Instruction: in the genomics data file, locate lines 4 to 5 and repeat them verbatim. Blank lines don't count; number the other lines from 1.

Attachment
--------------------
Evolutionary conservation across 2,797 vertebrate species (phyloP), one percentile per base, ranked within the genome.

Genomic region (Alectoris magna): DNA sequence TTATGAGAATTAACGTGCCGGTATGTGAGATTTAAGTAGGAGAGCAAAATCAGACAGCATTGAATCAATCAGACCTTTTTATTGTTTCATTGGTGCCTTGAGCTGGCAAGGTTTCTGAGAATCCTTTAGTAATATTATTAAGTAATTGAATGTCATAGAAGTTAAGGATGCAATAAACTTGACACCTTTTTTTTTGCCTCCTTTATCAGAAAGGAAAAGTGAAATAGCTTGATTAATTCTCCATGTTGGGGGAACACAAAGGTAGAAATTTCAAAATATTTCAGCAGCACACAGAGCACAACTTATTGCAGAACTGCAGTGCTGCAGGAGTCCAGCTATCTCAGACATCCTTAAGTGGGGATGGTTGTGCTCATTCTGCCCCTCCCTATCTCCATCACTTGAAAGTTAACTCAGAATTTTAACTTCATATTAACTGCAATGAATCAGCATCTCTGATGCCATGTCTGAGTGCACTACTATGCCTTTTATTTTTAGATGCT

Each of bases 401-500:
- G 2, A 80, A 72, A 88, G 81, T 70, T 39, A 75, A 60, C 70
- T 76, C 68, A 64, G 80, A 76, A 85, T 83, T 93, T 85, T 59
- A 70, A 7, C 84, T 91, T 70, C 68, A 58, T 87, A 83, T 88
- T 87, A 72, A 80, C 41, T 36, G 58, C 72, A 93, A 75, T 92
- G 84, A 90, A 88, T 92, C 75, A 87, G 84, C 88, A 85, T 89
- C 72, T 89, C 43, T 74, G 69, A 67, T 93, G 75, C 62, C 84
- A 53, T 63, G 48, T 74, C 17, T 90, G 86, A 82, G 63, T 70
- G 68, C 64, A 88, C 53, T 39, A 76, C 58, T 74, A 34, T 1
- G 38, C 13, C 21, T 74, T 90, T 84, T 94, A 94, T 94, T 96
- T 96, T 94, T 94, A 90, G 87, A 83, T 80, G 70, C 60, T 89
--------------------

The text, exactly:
- G 2, A 80, A 72, A 88, G 81, T 70, T 39, A 75, A 60, C 70
- T 76, C 68, A 64, G 80, A 76, A 85, T 83, T 93, T 85, T 59